Salish Sea Native Arts Celebration Brings Regional Native Arts, Canoe Families and Food Vendors to Olympia

salish sea native arts
Carving, weaving, and other fine arts vendors will be on display at the Salish Sea Native Arts Celebration.

 

Submitted by Erin Genia for The Evergreen State College Longhouse Education and Cultural Center

salish sea native arts
Carving, weaving, and other fine arts vendors will be on display at the Salish Sea Native Arts Celebration.  Photo credit: Laura Grabhorn.

At the meeting site of waterways and trails, Budd Inlet, known to the Squaxin Island Tribe as Steh-Chass, has historically been a place of trade. Coast Salish tribes, including Squaxin and Nisqually tribes lived and traded here for thousands of years. After American settlement, Salish people continued to trade here with settlers. Today, the port is an economic generator for the city.

This year, the Salish Sea Native Arts Celebration aims to pay tribute to this history by bringing regional Native artists, canoe families and food vendors to the Port of Olympia’s Swantown Marina at 1022 Marine Drive, NE in Olympia to revitalize Budd Inlet’s Native culture and trading heritage.  The event will take place at June 27 from 10:00 a.m. – 5:00 p.m.

In 2012, the Squaxin Island Tribe hosted the annual canoe journey. Scores of Tribal canoe families hailing from across the region, Canada and Alaska paddled to Budd Inlet that brought an estimated 12,000 people together. Building off the excitement generated by the “Paddle to Squaxin,” this year’s Salish Sea Native Arts Celebration will bring traditional cedar canoes to Swantown Marina once more, share culture and honor past, present and future generations. Chris Sigo (Squaxin Island) said, “In upholding the Native tradition of hospitality and intertribal sharing, we are pleased to announce the participation of Coast Salish canoes from a number of neighboring tribes. This is a rare opportunity to see tribal paddlers display their renowned skill in canoe travel as they prepare for summer journeys to Potlatch with tribes throughout the Northwest and Western Canada.”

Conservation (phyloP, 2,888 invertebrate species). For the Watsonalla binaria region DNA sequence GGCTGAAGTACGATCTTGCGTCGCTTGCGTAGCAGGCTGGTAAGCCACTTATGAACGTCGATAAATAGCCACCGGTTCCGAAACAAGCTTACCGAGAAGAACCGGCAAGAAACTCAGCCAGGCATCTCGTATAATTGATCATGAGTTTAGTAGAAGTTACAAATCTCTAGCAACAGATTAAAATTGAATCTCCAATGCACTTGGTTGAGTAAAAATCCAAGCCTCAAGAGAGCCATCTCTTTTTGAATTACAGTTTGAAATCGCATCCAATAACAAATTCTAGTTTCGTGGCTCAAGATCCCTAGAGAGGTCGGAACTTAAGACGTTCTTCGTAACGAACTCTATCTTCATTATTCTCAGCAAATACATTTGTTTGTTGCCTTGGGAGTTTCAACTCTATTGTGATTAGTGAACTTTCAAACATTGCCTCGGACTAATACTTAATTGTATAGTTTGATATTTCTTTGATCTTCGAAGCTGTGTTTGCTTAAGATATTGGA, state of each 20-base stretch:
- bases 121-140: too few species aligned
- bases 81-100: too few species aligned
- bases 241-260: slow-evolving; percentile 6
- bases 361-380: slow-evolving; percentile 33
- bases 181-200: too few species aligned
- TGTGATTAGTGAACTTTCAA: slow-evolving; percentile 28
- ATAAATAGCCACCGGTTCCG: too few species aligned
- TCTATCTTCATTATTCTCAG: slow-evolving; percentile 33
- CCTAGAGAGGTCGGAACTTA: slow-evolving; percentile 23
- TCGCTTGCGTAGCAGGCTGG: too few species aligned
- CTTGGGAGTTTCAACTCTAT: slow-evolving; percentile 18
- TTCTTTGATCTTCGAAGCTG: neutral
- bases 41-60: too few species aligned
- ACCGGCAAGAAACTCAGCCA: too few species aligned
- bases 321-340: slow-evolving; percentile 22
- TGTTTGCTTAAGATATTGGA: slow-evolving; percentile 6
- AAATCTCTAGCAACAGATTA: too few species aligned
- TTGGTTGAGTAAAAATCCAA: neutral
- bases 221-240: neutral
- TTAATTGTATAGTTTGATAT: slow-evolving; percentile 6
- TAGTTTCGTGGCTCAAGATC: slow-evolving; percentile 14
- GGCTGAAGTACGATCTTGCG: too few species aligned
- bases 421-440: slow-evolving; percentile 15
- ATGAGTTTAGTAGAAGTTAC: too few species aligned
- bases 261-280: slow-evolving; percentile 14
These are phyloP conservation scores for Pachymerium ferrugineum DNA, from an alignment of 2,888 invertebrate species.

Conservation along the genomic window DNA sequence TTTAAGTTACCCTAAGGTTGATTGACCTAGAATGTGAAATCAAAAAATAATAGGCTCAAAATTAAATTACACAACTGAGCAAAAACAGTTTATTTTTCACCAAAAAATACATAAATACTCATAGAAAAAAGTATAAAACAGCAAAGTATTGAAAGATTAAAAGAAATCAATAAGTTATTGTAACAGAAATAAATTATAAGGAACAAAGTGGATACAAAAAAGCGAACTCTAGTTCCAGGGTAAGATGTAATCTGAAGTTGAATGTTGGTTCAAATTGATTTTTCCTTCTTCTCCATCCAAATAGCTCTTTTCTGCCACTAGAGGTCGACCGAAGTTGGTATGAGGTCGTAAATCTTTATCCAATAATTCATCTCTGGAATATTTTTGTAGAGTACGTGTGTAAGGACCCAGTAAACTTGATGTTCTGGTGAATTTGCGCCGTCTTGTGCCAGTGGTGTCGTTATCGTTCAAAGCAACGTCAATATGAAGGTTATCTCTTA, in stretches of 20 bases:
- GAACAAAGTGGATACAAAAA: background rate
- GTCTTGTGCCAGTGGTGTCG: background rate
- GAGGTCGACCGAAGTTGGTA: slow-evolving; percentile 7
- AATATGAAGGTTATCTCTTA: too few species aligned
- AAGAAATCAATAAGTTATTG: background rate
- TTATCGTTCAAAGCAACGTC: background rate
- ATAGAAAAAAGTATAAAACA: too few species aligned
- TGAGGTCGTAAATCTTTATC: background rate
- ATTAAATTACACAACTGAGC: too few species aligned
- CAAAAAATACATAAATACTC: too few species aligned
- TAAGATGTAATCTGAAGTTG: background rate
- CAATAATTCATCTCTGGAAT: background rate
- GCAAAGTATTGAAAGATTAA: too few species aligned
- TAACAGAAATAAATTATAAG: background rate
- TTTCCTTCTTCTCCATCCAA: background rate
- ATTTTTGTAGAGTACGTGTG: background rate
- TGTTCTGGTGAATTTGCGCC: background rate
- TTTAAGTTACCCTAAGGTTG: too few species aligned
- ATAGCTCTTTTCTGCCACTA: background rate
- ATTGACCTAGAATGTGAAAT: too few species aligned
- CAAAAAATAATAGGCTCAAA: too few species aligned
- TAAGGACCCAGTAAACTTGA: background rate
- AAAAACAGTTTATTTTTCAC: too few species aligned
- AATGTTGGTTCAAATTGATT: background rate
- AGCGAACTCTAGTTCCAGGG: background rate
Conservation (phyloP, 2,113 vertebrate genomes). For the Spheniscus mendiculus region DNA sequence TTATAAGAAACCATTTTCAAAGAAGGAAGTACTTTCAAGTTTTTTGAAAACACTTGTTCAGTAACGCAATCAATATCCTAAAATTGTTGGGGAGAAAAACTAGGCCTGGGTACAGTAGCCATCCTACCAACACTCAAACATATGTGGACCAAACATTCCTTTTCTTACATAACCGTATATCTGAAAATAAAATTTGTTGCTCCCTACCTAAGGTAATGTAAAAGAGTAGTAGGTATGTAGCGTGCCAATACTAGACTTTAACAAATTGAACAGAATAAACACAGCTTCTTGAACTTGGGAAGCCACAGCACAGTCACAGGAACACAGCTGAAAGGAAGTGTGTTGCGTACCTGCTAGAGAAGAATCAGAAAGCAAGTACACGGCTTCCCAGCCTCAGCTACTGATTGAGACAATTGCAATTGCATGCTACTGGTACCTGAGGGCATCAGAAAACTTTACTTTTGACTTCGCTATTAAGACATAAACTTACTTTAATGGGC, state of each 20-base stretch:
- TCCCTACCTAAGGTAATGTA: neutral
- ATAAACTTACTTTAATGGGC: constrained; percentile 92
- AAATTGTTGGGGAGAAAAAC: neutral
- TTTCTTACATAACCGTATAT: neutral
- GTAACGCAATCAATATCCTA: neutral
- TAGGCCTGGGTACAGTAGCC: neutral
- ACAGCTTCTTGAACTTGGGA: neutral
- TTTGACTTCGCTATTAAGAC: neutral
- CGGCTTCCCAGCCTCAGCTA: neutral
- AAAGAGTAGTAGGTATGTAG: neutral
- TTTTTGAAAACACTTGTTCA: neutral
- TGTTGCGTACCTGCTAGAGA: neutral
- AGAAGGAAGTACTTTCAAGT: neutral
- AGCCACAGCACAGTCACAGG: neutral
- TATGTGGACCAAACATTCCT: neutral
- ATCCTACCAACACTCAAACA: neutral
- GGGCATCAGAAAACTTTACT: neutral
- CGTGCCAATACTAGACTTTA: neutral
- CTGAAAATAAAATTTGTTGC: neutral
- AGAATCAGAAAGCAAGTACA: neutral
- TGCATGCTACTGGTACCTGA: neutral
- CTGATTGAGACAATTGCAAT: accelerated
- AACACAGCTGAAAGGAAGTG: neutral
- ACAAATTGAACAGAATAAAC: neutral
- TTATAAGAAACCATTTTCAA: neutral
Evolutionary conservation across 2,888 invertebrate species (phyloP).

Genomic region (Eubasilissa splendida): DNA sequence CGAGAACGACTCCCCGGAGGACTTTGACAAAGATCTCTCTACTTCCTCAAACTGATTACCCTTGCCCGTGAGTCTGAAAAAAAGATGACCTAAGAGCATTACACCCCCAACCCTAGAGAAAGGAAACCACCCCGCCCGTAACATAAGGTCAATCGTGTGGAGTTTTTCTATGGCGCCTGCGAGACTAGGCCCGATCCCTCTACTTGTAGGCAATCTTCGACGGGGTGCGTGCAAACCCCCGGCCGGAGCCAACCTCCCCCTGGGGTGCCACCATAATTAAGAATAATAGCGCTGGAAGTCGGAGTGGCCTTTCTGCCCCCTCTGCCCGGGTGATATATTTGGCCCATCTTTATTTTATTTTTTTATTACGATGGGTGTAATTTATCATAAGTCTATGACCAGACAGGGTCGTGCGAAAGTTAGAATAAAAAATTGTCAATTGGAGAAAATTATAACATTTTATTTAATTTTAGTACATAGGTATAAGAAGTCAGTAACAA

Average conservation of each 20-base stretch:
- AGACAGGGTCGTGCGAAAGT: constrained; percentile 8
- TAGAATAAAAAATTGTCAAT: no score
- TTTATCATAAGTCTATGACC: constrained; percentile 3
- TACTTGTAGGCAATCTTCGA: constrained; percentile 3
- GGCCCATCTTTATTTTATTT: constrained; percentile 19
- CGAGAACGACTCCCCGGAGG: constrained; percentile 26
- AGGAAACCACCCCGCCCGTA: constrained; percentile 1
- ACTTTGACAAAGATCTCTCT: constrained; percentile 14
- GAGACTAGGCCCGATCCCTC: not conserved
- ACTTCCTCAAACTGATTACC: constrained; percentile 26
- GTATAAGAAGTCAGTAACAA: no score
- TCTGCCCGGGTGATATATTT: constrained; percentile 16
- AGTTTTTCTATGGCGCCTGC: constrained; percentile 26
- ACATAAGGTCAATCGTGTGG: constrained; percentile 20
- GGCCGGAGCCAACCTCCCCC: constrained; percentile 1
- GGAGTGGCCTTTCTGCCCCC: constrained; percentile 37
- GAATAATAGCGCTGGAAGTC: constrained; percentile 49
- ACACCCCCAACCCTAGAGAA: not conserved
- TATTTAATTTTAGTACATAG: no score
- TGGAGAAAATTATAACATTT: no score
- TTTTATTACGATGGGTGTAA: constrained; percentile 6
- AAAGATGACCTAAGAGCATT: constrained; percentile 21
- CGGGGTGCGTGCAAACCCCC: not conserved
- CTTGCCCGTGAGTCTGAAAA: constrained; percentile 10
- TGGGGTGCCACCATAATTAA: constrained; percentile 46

The event will highlight contemporary Coast Salish artists who work in a variety of mediums. Some of the invited artists are: Patti Puhn (Squaxin Island) who is a master weaver and recently completed an artist residency in New Zealand, Dan Friday (Lummi), a glass artist who has taught workshops at Pilchuck Glass School and the Museum of Glass, and John Smith (Skokomish) a prolific wood carver and canoe maker and teacher based in Shelton. These artists and others will be on hand to show and sell their unique, high quality work. All artists are selling original works featuring their own artistic vision and designs.

salish sea native
Canoe Families will be sharing songs throughout the event.  Photo credit: Laura Grabhorn.

Visitors can also look forward to dining options from Native food vendors, sampling a variety of tasty treats as they browse fine art booths, watch a performance by the “Little Wolves” youth theater troupe and view canoes on the water. Canoe Familes will be sharing songs throughout the day and Lower Elwha Klallam artist Roger Fernandes will be sharing stories at 3:30 p.m. The event is family-friendly, open to the public and free.

The Squaxin Island Tribe and the Longhouse Education and Cultural Center are partners in the National Endowment for the ArtsOur Town” 2015 creative placemaking program. The program brings partners together to strategically shape the social, physical, and economic character of a locale around arts and cultural activities.

“We are pleased that Our Town gives the Longhouse an opportunity to build on and strengthen the long-term partnership that Evergreen has enjoyed with the Squaxin Island Tribe over the years. We always remember how strongly members of the Squaxin Island Tribe supported the dream of a Longhouse on the campus at Evergreen,” says Longhouse director, Tina Kuckkahn-Miller. The NEA Our Town initiative also provided support during the 2012 Paddle to Squaxin Canoe Journey.

 

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